FUNDRAISING in memory of a young Sheffield United fan who tragically died when he was run over by a car has paid for a lasting legacy which will help his favourite football club’s work in city communities.
A minibus paid for by Charlie’s Trust, the charity set up in memory of seven-year-old Charlie Liversidge, has been donated to the Blades’ United Initiative.
Charlie died after being knocked down in a neighbour’s drive in Dore, Sheffield, in 2008.
There were poignant scenes as more than 100 family and friends gathered to watch Charlie’s parents - Andrew and Jo Liversidge - hand over the keys to Sheffield United owner Kevin McCabe before kick-off at Bramall Lane on Saturday.
A poem dedicated to the youngster was also read aloud.
The 16-seater vehicle will be shared by Penny Acres Primary School in Holmesfield, where Blades fanatic Charlie was a pupil.
Mark Todd, community development manager for the United Initiative, said: “The United Initiative will use the new minibus, in conjunction with Penny Acres Primary School, to provide sporting and educational opportunities for youngsters of all ages.
“It will be a huge asset to the club’s community division, helping to transport children and young people between training grounds and to matches.”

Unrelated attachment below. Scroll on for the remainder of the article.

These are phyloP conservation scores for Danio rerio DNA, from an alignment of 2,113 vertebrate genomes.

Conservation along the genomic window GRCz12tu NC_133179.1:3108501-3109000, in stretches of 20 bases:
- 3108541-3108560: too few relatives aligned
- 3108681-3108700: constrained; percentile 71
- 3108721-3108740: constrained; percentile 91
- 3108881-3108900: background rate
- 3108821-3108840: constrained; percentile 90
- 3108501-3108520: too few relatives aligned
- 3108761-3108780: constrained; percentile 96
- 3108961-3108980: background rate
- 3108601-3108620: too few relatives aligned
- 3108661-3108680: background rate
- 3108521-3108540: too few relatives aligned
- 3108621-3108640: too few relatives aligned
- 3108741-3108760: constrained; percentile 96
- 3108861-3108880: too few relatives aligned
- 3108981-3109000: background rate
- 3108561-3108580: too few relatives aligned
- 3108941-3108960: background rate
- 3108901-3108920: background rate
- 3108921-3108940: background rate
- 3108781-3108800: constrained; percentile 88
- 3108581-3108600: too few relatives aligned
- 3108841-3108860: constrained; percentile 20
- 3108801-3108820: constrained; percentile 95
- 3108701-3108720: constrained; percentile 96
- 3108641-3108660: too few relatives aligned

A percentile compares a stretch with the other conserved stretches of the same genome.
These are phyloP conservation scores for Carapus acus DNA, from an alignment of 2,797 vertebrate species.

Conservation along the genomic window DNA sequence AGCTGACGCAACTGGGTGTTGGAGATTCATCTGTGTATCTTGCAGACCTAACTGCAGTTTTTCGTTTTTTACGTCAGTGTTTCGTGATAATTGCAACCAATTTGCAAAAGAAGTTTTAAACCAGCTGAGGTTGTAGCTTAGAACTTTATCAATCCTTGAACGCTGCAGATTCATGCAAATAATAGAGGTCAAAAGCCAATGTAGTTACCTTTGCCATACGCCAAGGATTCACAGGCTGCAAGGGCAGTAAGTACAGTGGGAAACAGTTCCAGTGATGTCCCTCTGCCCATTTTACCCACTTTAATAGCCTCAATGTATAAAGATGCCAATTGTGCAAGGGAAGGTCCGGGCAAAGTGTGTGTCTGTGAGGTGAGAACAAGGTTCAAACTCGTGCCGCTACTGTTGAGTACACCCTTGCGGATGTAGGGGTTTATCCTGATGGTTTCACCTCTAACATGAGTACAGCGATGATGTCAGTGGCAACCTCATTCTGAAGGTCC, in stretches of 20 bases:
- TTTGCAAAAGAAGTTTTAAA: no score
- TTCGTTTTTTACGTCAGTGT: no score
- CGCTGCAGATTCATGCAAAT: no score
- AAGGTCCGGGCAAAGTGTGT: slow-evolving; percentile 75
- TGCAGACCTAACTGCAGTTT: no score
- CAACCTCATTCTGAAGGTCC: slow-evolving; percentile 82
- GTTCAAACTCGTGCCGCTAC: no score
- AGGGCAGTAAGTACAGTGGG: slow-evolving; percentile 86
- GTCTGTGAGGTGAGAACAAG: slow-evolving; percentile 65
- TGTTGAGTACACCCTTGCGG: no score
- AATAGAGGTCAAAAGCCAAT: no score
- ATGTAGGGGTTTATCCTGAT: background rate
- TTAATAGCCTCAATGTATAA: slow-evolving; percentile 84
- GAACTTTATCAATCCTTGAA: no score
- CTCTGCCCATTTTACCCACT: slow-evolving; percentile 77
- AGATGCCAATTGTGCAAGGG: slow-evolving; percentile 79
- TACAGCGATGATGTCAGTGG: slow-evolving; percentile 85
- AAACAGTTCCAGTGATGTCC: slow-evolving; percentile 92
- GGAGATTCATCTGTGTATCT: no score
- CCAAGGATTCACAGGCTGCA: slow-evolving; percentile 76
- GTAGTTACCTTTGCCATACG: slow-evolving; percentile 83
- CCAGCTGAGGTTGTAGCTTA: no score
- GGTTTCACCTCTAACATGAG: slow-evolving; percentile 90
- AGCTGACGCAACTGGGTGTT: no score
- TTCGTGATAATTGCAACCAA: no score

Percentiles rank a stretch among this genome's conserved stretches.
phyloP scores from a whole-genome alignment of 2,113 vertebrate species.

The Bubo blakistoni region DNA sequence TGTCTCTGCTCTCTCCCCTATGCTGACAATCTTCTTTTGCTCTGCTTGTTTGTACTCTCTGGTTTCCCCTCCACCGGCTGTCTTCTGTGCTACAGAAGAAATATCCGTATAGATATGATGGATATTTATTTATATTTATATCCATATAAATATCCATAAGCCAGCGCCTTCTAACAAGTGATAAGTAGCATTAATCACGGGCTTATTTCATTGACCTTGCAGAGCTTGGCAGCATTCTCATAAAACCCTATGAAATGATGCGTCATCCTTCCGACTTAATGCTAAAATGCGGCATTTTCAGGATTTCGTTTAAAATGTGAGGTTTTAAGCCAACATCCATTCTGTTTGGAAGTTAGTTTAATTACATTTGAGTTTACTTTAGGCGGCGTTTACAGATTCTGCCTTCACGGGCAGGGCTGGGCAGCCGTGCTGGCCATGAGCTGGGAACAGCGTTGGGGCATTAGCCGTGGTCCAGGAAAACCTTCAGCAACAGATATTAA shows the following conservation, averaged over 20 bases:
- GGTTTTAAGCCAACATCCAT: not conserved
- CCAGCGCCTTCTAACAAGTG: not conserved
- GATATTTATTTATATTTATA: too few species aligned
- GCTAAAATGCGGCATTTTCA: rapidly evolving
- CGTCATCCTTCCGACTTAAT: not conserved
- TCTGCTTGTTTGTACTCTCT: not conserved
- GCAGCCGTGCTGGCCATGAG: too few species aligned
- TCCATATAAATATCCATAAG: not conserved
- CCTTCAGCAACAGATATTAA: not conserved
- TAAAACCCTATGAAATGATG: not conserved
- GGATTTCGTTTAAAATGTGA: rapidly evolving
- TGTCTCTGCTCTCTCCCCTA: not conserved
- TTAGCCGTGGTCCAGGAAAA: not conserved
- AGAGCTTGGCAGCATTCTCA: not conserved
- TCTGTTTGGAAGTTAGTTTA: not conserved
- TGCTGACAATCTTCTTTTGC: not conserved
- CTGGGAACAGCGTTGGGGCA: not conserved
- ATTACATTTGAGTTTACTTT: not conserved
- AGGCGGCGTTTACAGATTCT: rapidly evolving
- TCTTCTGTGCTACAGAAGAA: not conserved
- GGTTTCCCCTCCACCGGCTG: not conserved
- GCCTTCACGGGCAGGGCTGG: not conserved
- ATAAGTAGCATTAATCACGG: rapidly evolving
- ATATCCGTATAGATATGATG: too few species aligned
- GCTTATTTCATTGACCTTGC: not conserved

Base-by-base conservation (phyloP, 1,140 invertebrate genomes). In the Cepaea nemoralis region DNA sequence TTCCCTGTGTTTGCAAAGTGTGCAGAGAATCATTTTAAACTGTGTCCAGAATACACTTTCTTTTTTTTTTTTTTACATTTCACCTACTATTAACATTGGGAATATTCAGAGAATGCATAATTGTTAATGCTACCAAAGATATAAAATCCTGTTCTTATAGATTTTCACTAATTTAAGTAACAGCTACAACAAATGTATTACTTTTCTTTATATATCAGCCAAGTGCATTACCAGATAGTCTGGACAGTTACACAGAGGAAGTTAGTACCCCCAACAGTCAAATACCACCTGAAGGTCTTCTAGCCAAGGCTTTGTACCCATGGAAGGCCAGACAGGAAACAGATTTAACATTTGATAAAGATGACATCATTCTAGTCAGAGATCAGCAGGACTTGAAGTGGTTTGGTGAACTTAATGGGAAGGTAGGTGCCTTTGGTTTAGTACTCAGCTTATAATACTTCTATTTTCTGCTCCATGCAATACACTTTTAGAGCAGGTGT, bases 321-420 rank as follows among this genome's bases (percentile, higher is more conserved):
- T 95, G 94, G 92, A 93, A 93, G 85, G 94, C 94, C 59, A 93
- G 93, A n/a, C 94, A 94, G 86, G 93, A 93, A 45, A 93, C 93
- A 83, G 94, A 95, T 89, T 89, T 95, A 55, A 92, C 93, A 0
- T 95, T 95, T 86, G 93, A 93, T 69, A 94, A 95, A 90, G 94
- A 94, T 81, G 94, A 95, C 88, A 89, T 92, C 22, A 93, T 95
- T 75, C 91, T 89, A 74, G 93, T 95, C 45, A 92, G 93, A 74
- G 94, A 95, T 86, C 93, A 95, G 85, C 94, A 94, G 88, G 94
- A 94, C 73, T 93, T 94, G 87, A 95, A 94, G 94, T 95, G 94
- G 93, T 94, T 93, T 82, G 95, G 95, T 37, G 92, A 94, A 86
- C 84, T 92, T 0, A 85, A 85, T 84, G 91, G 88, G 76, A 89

The club has pledged to meet the ongoing costs of the minibus, which has been decorated with Charlie’s Trust logos and badges. The United Initiative aims to forge links between the Blades and communities through sport.
Dave McCarthy, managing director of Sheffield United, said: “We are delighted and honoured to be working with Charlie’s Trust. It is a fantastic charity with a poignant message, set up in the name of a true Blades fan.”
Beverley Webster, Charlie’s aunt and trust chairwoman, said: “Donating this minibus through money raised by Charlie’s Trust will mean that many children and young people will benefit for years to come through the fantastic work of both the United Initiative and Penny Acres Primary School.
“Charlie was a massive Blades fan, so this is a fitting tribute and a great way to keep his memory alive.”